This Sunday is Mitzvah Day, the UK’s biggest faith-based day of social action.
What started as a small Jewish day of ‘good deeds’, has grown to the point where we now have more than 40,000 volunteers in 30 countries doing everything from collecting clothing for refugees to tidying local cemeteries to hosting intergenerational tea parties in care homes.
Most importantly, Mitzvah Day will see people of all religions, and none, coming together in more than 100 interfaith projects.
In a divided world, where we are increasingly suspicious and often fearful of our neighbours, events such as this are more vital than ever.
Many Mitzvah Day projects will feature our religious, political and social leaders.
Chief Rabbi Ephraim Mirvis and Archbishop of Westminster Vincent Nichols will come together to sort clothing in London, while Imam Ibrahim Moira, Assistant Secretary General of the Muslim Council of Britain, will join his local Jewish community in Leicester to bake bread for the homeless. Thirty MPs will take part and the event has even united Theresa May, Jeremy Corbyn, Nicola Sturgeon and Vince Cable, who have all put out messages of support.
For me, however, it’s at the grassroots where interfaith social action really make a difference.
Just today I heard two stories from early Jewish/Muslim Mitzvah Day projects - one which brought together schoolchildren to cook for a food bank and one aimed at helping vulnerable young people - where some participants said it was the first time they had held a conversation with a person of the other faith.
These conversations, whether while chopping onions or playing air hockey, are the key to transforming our society. They start to break down mistrust, show how much we have in coming and often lead to genuine friendships.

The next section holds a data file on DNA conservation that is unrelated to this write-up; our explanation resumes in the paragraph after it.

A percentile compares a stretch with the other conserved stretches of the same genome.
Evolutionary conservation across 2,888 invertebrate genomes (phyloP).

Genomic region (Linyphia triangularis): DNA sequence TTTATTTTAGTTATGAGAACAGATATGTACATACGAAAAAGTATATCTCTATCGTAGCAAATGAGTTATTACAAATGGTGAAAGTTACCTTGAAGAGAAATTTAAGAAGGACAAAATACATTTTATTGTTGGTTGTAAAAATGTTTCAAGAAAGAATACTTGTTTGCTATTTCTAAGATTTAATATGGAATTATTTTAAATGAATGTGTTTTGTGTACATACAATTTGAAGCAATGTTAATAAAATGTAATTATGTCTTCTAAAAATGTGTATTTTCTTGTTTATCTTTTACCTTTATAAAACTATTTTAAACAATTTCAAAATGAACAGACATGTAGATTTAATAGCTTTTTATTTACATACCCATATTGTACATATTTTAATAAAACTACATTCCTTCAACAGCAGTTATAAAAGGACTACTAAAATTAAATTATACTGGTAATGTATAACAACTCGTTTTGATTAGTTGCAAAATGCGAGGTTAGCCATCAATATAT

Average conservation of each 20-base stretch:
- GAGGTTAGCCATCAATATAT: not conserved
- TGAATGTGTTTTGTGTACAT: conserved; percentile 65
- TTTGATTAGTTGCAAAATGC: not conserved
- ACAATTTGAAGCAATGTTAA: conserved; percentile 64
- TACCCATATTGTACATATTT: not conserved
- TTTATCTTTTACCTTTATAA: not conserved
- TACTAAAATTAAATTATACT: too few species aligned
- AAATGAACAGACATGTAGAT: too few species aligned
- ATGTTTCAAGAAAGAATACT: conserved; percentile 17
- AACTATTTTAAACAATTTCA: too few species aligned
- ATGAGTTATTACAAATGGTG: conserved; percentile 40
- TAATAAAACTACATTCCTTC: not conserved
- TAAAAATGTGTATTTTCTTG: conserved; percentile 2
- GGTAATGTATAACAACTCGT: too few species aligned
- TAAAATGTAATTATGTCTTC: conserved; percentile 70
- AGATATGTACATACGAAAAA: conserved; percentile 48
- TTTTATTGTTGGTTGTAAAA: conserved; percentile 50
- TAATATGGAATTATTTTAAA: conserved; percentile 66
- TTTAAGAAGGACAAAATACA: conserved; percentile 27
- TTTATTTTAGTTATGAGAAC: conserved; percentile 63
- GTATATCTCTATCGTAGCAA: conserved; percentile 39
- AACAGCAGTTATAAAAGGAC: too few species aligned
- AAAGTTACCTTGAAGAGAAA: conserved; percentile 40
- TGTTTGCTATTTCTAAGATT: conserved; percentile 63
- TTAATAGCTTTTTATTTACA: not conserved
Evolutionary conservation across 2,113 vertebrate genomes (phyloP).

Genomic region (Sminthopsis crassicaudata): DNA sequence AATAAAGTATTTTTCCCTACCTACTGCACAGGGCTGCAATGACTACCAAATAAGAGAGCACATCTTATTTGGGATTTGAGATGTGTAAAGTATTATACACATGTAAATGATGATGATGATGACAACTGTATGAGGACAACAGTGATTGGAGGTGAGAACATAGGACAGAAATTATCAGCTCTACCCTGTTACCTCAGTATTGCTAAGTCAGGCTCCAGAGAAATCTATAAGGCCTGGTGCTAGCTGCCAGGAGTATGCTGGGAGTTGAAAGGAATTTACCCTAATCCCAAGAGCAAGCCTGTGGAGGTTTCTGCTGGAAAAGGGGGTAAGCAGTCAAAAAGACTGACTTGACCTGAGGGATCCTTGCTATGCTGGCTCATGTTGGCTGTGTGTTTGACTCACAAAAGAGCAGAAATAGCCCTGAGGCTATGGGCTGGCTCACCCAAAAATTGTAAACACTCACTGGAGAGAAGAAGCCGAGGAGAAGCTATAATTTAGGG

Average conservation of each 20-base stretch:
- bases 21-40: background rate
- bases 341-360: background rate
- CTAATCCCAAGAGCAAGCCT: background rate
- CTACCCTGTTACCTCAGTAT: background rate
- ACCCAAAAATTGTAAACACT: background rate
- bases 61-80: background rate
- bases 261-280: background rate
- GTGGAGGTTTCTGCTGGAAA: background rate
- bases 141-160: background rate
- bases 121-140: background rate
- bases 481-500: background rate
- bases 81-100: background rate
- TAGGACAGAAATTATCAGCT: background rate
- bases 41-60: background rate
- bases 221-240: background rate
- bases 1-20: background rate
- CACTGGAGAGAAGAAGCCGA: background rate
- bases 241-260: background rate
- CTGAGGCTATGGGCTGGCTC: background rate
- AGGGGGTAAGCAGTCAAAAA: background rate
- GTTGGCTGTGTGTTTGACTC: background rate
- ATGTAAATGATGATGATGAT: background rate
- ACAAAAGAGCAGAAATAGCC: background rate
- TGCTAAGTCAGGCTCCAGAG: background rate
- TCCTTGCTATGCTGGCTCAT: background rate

And it’s not just young people. The Jewish community in the UK is small, less than 300,000, and we tend to live in tight-knit communities – with our own schools, synagogues and shops.
Our strength is that we have a real sense of family and community, our weakness is that this often means we are isolated from wider society. We don’t know people who are different to us and therefore they don’t get to know us.
This can lead to prejudice and suspicion. The recent situation in Golders Green – where some Jewish people used Islamophobic language in complaining about a new Muslim cultural centre – is just one example. Recent surveys of the Muslim community have found some shocking opinions about Jews.
You don’t need to venture far – a coffee shop, an online message board, even sometimes a place of worship – to hear the most awful things said about ‘the other’.
But the big question is… how can we change this?
I believe the only way is by forming real friendships. And that won’t be done by men in suits in meetings, but on the ground – by regular people working side by side for a better society. And that is where social action comes in.
Social action and social justice have long been a hallmark of the Jewish community – in fact they were key in setting up the labour movement in the UK, in fighting apartheid in south Africa and in campaigning for black rights in the USA.
It’s in our blood, both as a people who have known injustice but, more importantly, as it is ingrained into both or religious and our community DNA.
And guess what? The same goes for other people of faith too. Anyone who has grown up in a faith community, where doing good deeds is a way of life passed down from one generation to the next, will recognise what I’ve just described.
That’s why the theme of this year’s Mitzvah Day is all about intergenerational, as well as interfaith, social action.
I’ve made many friends of other religions and we’ve swapped many tales of joy, and a few of woe, about our families. This year we will get to see them all up close, as we bring our parents and children along to volunteer with us.
I’m an optimist and I believe that most people want to leave the world a better place. But it’s also true that we live in our bubbles, ignore people of other faiths and often let ignorance and prejudice set in.
This cannot continue. There is a desperate need for people to come together, especially at this time.
On Sunday, join me and my family and we can make a start on building a better world.
To find out more about Mitzvah Day, please visit www.mitzvahday.org.uk